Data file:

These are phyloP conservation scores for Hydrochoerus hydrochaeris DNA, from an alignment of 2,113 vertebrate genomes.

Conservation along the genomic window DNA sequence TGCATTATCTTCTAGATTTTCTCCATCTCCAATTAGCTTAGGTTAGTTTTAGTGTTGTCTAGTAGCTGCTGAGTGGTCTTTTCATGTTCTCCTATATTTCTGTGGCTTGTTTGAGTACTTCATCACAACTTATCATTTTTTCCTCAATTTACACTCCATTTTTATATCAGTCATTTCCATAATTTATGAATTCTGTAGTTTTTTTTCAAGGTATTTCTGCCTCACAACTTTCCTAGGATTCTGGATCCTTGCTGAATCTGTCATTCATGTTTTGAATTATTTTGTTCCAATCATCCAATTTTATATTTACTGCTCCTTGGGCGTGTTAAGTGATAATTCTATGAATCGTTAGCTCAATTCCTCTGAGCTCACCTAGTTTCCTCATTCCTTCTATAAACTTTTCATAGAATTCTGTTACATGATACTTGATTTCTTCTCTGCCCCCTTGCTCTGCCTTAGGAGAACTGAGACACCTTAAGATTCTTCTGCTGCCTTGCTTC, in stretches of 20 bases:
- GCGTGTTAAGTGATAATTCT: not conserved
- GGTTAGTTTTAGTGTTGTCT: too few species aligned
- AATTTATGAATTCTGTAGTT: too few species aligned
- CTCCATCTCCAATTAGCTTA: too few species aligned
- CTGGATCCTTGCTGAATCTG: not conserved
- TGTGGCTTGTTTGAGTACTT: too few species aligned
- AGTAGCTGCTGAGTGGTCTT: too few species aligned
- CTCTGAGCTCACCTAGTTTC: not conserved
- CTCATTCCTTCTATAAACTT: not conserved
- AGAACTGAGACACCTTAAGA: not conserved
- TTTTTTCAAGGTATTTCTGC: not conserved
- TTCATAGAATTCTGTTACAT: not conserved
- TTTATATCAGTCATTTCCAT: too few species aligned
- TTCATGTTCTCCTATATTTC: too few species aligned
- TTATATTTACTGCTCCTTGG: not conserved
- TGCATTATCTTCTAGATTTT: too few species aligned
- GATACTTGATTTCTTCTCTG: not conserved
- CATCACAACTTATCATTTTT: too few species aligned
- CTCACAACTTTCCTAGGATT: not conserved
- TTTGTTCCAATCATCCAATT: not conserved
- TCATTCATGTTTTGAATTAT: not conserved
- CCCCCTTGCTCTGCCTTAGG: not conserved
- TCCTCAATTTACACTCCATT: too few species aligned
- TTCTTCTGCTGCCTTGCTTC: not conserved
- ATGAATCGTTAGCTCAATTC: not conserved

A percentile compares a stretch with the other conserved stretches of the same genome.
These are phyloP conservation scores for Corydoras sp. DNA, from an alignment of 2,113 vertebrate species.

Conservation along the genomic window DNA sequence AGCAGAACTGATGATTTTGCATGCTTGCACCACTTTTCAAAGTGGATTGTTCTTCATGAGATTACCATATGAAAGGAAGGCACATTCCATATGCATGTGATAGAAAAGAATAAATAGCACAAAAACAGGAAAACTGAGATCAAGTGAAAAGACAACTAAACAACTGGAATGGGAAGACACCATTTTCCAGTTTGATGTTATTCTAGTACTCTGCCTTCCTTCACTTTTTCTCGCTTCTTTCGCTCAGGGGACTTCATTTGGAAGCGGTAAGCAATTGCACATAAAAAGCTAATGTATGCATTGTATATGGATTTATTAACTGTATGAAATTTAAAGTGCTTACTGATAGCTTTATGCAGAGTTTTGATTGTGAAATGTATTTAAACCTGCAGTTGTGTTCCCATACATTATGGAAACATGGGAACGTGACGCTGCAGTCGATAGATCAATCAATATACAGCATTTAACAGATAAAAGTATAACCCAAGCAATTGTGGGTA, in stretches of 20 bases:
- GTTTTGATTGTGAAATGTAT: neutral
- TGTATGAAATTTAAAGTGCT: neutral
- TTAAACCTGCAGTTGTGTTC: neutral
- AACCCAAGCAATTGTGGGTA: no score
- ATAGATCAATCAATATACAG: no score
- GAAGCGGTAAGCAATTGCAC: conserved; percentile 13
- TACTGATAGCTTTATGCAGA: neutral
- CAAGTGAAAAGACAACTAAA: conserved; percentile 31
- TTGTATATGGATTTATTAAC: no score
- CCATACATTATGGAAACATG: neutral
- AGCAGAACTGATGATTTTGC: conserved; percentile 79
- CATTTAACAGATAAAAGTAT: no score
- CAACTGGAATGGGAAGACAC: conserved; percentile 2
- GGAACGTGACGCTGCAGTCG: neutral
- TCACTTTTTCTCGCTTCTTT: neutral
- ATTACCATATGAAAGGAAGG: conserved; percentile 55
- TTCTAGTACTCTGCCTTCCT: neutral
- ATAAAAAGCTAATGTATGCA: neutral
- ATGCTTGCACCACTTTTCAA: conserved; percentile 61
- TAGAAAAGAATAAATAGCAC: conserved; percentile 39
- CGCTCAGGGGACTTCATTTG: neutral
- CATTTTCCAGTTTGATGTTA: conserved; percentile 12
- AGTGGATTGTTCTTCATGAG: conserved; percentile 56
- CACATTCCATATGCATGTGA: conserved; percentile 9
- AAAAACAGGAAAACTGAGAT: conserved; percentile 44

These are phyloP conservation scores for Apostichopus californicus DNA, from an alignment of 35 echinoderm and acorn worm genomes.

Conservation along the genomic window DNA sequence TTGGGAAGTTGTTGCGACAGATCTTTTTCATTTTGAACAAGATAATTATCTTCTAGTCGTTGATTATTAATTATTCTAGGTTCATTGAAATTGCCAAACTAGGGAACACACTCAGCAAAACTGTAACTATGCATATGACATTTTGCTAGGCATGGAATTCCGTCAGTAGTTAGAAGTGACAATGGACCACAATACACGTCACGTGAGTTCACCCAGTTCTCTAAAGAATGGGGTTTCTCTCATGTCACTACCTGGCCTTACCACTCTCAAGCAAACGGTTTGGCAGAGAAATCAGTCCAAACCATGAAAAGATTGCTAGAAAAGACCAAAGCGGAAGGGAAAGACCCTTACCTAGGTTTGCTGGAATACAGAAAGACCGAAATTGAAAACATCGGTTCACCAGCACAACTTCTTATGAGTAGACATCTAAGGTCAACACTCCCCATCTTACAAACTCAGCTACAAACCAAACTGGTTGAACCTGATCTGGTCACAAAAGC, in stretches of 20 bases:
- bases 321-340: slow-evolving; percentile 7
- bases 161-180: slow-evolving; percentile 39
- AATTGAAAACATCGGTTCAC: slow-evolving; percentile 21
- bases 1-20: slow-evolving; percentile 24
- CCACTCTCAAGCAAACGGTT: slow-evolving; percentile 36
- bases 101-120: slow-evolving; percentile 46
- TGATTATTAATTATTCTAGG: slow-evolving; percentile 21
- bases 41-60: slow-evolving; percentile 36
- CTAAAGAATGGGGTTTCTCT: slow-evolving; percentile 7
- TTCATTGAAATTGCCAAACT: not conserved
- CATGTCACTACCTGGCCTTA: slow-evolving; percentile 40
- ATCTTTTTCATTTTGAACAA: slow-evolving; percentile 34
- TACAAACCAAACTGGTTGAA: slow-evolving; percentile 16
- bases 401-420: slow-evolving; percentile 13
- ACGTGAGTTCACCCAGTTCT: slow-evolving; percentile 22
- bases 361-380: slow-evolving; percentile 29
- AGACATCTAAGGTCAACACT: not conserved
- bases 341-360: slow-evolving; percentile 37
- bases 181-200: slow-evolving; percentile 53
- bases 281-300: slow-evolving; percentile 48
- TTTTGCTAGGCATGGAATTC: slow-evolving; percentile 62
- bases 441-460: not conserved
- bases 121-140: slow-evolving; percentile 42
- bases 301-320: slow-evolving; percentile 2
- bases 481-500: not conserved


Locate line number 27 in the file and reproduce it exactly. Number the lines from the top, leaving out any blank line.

- ATGAATCGTTAGCTCAATTC: not conserved